However, those travelling from China to France will still be required to agree to a random screening upon arrival and to isolate in the case of a positive Covid-19 test result. Travellers aged 11 and over coming from China must also provide a negative test result (less tan 48 hours) prior to boarding and those aged six and over must agree to wear a mask on board flights. These regulations – which was set to last until January 31st – is set to remain in place until February 15th.

The French public health body (The Direction générale de la santé or DGS)  announced the change on Saturday in a decree published in the “Journal Officiel” outlining the various ways the body will loosen previous coronavirus restrictions.

READ MORE: What Covid rules and recommendations remain for visiting France?

Those who were in contact with someone who tested positive – ie a contact cases – will also no longer be required to take a test, though the public health body stressed that both testing after contact and isolating after receiving a positive test remain recommended.

Previously, even asymptomatic people who had been in contact with someone who tested positive for Covid-19 were required to test on the second day after being notified that they were a “contact-case”.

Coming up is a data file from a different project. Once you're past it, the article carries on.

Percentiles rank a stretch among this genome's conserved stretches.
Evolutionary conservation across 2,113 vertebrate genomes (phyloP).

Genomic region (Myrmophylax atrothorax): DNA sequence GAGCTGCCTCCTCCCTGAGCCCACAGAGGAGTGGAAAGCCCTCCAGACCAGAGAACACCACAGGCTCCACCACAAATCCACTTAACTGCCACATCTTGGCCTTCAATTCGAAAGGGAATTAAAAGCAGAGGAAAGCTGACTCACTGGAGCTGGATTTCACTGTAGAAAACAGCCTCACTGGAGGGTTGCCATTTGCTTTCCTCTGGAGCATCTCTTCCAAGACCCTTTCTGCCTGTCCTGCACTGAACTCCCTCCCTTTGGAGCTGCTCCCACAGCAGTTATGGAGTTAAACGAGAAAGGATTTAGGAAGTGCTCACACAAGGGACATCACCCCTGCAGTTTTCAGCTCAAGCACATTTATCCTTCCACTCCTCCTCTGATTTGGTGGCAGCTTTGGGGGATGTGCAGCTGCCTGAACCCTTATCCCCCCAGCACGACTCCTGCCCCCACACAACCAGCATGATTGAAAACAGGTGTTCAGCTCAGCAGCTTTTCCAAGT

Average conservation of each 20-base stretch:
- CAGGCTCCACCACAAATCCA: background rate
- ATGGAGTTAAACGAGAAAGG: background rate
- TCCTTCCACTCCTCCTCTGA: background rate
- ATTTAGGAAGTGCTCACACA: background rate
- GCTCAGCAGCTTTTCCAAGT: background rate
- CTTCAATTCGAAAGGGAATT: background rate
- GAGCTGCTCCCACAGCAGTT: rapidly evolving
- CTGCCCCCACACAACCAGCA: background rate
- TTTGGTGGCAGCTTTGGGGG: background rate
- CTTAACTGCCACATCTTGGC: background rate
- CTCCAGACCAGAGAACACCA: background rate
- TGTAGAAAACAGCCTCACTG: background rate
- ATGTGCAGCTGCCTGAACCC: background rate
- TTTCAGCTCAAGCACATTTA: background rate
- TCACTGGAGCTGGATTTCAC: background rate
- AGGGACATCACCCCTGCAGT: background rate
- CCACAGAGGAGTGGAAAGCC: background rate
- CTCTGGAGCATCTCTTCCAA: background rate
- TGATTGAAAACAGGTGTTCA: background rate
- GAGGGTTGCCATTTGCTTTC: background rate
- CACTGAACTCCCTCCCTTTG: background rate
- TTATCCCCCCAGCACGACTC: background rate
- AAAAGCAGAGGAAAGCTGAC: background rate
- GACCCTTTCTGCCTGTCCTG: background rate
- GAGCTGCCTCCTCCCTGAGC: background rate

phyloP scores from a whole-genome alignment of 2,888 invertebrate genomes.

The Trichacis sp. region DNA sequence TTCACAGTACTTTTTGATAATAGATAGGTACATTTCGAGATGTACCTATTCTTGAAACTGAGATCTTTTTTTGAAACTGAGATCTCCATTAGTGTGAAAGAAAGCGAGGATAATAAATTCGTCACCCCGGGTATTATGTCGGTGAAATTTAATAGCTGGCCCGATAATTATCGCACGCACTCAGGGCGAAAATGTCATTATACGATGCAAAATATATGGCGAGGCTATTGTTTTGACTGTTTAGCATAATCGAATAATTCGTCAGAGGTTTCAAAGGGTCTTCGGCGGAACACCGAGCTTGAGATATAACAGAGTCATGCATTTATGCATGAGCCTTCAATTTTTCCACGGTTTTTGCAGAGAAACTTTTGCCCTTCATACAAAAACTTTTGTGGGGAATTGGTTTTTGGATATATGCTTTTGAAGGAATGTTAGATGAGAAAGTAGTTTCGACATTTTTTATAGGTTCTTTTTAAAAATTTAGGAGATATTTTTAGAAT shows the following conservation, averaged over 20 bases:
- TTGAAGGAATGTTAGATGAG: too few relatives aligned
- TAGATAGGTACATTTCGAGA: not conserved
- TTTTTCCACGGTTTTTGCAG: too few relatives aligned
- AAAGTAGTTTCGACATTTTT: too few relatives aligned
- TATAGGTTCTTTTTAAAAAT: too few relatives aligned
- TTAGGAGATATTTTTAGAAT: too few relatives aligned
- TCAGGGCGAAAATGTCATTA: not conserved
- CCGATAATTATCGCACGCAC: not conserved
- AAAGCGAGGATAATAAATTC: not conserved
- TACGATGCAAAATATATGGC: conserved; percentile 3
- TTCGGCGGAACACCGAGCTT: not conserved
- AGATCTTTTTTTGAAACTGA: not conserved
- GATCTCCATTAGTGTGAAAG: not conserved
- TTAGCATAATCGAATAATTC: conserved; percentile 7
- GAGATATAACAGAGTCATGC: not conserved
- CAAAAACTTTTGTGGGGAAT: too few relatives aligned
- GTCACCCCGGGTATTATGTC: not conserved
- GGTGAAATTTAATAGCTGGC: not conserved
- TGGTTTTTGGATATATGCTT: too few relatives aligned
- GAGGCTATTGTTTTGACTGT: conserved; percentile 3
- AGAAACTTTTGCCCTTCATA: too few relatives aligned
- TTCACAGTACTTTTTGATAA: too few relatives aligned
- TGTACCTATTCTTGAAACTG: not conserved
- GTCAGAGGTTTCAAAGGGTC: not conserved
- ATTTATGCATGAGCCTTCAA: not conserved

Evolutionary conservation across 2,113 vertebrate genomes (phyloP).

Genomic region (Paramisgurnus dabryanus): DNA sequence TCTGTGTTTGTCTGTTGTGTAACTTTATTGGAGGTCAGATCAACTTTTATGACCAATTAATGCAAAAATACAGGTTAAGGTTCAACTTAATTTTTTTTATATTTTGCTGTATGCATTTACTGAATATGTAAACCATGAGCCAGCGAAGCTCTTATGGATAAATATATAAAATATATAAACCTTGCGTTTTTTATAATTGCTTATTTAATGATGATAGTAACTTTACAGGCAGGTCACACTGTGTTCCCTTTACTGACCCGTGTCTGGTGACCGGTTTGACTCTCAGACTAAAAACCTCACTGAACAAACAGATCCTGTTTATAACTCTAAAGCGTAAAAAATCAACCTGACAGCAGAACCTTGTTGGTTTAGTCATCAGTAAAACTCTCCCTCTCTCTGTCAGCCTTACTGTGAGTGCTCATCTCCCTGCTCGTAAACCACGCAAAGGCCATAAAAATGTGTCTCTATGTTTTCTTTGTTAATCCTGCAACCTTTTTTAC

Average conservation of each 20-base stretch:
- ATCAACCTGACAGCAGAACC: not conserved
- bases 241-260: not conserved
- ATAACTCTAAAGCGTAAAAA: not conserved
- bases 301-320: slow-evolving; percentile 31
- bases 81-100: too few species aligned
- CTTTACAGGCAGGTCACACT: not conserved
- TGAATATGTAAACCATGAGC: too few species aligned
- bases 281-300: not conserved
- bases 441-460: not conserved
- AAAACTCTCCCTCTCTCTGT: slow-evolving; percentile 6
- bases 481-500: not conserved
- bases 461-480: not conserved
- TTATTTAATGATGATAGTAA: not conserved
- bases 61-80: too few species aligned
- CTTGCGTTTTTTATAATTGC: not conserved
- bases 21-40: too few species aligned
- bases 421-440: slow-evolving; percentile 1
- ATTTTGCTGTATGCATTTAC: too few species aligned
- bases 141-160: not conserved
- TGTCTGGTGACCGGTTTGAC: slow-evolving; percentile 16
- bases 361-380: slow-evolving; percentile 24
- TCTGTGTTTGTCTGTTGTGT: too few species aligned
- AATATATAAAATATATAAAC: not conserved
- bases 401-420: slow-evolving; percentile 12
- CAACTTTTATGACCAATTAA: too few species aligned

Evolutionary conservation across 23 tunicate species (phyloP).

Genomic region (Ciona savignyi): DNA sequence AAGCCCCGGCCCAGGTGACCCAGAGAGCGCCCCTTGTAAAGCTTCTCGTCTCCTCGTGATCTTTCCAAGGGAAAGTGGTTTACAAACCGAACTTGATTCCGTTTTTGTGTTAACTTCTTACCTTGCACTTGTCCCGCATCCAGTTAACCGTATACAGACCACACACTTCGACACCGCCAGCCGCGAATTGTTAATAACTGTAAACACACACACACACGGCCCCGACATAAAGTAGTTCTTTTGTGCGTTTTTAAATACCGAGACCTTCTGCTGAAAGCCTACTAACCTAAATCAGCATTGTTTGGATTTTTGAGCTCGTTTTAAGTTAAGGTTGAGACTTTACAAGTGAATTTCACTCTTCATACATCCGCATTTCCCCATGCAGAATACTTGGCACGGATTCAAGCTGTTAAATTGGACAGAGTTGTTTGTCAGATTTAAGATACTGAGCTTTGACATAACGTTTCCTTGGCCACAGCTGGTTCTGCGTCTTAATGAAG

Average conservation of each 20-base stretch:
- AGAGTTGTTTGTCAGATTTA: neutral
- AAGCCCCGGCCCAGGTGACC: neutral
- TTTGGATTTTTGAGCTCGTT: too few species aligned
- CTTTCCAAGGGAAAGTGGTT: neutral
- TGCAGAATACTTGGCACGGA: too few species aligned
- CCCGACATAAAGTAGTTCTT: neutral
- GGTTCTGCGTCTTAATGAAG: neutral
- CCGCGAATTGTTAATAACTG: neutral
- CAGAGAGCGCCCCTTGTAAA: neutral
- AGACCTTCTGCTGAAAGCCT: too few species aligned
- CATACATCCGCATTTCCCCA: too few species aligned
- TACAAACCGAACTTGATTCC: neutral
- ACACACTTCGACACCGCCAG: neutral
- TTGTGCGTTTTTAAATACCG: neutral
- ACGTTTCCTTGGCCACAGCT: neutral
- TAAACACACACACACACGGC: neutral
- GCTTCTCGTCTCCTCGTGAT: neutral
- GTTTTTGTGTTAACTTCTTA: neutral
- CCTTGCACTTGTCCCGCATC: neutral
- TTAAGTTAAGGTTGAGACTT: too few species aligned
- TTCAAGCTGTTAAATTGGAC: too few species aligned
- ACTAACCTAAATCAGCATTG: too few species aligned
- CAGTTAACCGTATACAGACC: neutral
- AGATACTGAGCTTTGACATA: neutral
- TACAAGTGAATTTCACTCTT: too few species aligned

These changes will take effect on February 1st.

READ MORE: What changes in France in February 2023?

The DGS also said that website SI-DEP, which records test results, will remain in operation until June 30th, however starting in February it will only collect personal data with the express permission of the patient.

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Additionally, the French government announced that sick leave procedures for people with Covid-19 will return to normal on February 1st – this means that those who test positive for Covid-19 will have the three-day wait period before daily sick benefits are required to be paid, as is usually the case. Previously, people with Covid-19 could expect daily sick benefits to begin at the start of their sick leave period (arrêt maladie in French).  

READ MORE: How sick leave pay in France compares to other countries in Europe

Covid tests are still available on walk-in basis from most pharmacies are are free to people who are fully vaccinated and registered in the French health system. Unvaccinated people, or visitors to France, have to pay up to a maximum of €22 for an antigen test of €49 for a PCR test. 

If you recently tested positive for Covid-19 in France – or you suspect you may have contracted Covid-19 – you can find some information for how to proceed here.

In explaining the changes that will begin in February, the French public health body also noted a drop in Covid-19 infections in the past month. As of January 30th, approximately 3,800 people in France had tested positive in the previous 24 hours for the coronavirus – which represents a decrease from the averages of 20,000 new cases per day about one month ago.